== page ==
It sickens me to link to the Daily Mail, aka the Daily Heil, but this argument about how CBT is not therapy is very interesting. The argument is basically that CBT patches up the symptoms of mental illness well enough to get you back to work but doesn't actually deal with the sources of the problem. I would suggest that this may be the case for "official" applications of CBT, as the British NHS are doing; but the CBT workbook that I'm using in my personal practice works, as the Scientologists put it, "on a gradient", in that the first part is the kind of psychological first aid / meatball surgery to which Dr James refers, but the second part actually looks at the sources of character aberration (Rules for Living, Bottom Line), which I have found by far the most interesting and useful.
Really, all that "therapy" is, in this regard, is teaching the subject to look at her own mind (habitual patterns of thought and behaviour) objectively, or as the Sufis put it "with the eyes of sincerity and truth". This means an "exteriorising" from the habitual patterns of the ego, which has evolved to survive as best one can in the specific circumstances of growing up - which is why, as Dr James correctly states, learning to look at bad things from your childhood is very important. (The therapist or spiritual guide can serve as a "temporary point of objectivity" until you have your own objectivity, which is why "doing it yourself", or without someone whom you really trust, is much, much harder.) And all this is, CM argues, precisely identical to the Marxist notion of
the working class evolving into consciousness of their own real
interests and out of dependence on capitalist ideology.
But surely CBT has a point that the first priority should be to stop your ego making things worse for you in the here-and-now? CBT and Marxism agree that consciousness evolves through self-activity. The problem with the past is that it is past, you can't change it, you can only learn to accept it for what it is. But acceptance of past and present reality also means responsibility for your actions in the now, your ability to create the future. If you can't actually take responsibility for everything you do - if you believe that you have to keep making things worse because of bad things that happened when you were little, or that the planet is doomed because capitalism has screwed everyone up beyond redemption - then you really do need someone else making your decisions for you. We make the new world, we make our new selves, with the flawed material we have.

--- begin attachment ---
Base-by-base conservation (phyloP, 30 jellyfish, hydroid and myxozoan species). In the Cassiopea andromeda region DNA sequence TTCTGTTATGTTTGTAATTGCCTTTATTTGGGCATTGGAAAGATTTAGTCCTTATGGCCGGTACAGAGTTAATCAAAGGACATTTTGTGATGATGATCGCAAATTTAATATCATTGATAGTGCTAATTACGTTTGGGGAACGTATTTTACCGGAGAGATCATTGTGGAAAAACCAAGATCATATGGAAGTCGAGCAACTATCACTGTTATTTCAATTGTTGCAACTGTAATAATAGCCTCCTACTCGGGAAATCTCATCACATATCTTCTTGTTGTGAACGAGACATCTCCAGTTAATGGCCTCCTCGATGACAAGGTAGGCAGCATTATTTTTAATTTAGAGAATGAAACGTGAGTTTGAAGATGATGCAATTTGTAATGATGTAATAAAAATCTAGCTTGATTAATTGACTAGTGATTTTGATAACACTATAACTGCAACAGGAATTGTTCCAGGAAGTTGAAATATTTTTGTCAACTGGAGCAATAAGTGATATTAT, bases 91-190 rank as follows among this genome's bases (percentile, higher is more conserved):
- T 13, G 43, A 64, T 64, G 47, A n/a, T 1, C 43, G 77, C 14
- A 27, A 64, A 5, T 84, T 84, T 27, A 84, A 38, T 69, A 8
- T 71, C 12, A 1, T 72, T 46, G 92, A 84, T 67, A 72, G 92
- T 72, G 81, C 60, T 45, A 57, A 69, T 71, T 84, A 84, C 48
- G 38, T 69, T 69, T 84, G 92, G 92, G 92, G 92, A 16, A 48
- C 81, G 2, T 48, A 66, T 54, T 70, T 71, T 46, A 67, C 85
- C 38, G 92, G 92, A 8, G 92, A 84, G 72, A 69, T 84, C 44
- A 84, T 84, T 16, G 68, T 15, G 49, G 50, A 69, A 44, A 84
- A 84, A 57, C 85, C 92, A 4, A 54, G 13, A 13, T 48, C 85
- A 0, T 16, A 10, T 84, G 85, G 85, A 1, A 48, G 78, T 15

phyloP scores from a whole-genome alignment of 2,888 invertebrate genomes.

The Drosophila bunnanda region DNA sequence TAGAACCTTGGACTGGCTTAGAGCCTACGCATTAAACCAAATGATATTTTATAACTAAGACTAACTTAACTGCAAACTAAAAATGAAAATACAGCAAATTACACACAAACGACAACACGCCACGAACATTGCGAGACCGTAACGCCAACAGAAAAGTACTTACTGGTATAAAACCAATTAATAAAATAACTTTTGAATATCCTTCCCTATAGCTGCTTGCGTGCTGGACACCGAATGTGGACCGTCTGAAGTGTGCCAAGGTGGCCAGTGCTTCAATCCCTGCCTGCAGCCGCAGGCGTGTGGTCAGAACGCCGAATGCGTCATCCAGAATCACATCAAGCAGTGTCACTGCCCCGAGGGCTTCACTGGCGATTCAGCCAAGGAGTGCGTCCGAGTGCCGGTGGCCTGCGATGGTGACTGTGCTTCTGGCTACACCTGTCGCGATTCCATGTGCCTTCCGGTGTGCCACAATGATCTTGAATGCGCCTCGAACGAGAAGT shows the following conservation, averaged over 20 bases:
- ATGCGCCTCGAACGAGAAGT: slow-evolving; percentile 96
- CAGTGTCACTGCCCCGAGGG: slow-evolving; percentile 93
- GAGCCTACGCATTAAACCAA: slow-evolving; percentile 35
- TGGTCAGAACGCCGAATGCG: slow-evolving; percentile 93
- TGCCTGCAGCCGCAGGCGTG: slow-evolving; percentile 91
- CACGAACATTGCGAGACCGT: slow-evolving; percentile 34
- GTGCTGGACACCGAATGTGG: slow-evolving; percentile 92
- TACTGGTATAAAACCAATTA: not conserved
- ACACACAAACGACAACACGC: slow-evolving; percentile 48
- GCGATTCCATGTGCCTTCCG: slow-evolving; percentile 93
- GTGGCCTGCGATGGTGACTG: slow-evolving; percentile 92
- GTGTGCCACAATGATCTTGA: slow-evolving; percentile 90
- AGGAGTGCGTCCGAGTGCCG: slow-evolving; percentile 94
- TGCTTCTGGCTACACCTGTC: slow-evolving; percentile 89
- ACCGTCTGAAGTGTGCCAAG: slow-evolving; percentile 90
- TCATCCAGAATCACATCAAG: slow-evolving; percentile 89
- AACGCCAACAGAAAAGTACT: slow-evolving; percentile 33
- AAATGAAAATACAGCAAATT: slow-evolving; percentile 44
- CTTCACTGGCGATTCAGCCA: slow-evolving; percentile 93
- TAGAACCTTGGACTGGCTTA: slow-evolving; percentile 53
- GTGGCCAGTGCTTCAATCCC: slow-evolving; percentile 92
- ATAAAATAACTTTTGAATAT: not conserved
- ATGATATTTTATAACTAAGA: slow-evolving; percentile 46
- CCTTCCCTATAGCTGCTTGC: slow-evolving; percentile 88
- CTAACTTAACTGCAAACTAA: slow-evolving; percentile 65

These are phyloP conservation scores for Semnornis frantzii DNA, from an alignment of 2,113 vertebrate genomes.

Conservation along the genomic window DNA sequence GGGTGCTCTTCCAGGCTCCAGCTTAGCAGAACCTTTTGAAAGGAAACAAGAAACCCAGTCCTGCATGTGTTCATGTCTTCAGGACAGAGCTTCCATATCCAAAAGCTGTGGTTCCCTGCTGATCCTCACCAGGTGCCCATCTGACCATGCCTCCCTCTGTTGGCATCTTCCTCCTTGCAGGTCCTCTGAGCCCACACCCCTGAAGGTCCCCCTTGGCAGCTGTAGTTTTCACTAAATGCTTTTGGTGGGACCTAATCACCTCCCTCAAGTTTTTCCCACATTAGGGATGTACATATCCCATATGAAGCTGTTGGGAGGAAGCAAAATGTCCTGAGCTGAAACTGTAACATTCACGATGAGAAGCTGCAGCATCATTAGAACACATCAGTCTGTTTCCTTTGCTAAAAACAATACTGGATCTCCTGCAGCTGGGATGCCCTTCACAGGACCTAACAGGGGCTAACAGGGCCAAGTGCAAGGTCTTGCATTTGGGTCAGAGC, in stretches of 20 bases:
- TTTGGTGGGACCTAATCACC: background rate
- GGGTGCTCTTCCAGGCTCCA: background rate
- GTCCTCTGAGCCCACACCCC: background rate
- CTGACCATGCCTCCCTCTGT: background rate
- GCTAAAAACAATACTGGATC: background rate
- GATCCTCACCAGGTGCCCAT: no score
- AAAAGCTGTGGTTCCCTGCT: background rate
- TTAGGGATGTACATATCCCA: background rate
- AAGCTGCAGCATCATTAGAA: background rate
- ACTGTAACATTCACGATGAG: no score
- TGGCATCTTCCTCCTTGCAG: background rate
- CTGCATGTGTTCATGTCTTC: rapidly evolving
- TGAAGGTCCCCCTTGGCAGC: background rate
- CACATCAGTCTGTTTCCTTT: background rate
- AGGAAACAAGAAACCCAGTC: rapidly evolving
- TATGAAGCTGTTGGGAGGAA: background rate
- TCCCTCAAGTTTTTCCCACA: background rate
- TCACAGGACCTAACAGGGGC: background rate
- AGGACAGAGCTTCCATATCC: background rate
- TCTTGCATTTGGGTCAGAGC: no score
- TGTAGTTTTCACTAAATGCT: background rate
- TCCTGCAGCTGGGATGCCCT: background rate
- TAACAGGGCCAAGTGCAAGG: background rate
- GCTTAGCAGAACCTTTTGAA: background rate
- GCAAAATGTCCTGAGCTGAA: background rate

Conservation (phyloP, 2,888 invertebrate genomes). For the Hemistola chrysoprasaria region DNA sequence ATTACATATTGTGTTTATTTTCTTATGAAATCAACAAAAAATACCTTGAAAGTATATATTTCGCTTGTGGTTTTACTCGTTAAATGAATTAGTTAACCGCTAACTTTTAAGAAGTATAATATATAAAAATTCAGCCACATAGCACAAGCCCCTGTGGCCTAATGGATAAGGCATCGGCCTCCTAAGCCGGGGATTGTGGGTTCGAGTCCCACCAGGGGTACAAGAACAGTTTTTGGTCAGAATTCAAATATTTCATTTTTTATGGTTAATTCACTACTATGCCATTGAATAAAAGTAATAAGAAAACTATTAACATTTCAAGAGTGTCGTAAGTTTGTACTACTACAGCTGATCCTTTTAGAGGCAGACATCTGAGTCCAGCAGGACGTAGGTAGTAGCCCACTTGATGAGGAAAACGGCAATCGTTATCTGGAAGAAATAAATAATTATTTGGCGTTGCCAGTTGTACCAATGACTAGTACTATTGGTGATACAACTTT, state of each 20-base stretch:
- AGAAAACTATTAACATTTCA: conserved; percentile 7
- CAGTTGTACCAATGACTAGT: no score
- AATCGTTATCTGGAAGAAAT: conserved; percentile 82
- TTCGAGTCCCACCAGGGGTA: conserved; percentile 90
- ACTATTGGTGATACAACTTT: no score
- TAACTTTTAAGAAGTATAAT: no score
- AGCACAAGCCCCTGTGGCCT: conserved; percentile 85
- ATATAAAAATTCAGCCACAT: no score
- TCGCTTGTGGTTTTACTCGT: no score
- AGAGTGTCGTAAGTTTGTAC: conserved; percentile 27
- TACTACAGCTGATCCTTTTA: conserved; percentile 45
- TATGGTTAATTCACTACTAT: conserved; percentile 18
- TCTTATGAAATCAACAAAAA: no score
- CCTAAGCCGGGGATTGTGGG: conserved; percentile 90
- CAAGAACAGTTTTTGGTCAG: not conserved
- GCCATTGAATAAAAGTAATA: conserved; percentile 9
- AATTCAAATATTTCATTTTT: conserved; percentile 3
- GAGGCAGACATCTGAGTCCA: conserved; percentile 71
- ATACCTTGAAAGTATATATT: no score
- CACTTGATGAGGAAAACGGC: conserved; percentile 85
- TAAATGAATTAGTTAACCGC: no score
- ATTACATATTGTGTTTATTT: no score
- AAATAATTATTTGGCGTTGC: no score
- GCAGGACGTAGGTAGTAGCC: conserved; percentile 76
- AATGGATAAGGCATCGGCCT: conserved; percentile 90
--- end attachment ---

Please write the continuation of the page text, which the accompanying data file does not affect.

On this subject, I'm also intrigued by the argument that CBT is "un-British" in that it valorises "American" goals such as positive thinking and going for goals. This is a nationalist version of the Marxist argument made in this article, which is quite gobsmacking and shows that some academic leftists are taking the concerns of CM seriously now. The authors' point that Freudian psychoanalysis evolved in an era where the abiding psychic problem of the bourgeoisie was neurosis and guilt, but that these days the representative symptom is depression, really bears further exploration. Depression basically boils down to an incapacity to work or consume properly, which means that you're not doing your job as a subject of capitalism.
So the argument is that "positive thinking" really means "trying to make you fit into the machinery of the Black Iron Prison". So... what is the alternative? I've talked about this before - if you understand that the goals of working hard so you can make big money so you can spend it on leisure items are False Goals implanted by The Bad Guys and there's no real point to it - what do you do then? One of the major problems with actual-existing radical groups is that they end up acting just like capitalist workplaces. Bill Logan used to use bourgeois management-training programmes in his Trotskyist grouplet, or so former members tell us. Tony Cliff said "to defeat an enemy you must be symmetrical to it", but does that mean that revolutionary parties are supposed to exploit the labour-power of their cadres, to expect (as James Cannon did) the cadre to achieve all their personal fulfilment in work/leisure activities endorsed by The Party? Is this not a precise analogy to the "introjection" of traumatising personalities into the psyche - your mother screamed at you so you grow up learning to scream at yourself?
Too many committed revolutionaries are forced out of active politics by political groups which unthinkingly replicate the productivist logic and the "you should be happy doing THIS" moralism of late capitalism. Those who want a new world have to learn to marry dialectical materialism and "metapsychology"/non-dualist spirituality. We have to understand that since our practice creates the new world, we need to be objective from our personal and collective practice. We have to remember that patterns of belief and behaviour which enable the ego/group to survive in a harsh world can be precisely counterproductive to self-actualisation/creating real political change. Loving-kindness is truly revolutionary practice - anything else is creating a new boss who will be the same as the old boss. The discipline of the barracks or of the capitalist workplace have no place in our movement.
Grazie mille to Comrade Seymour for publishing the article which led me to these links.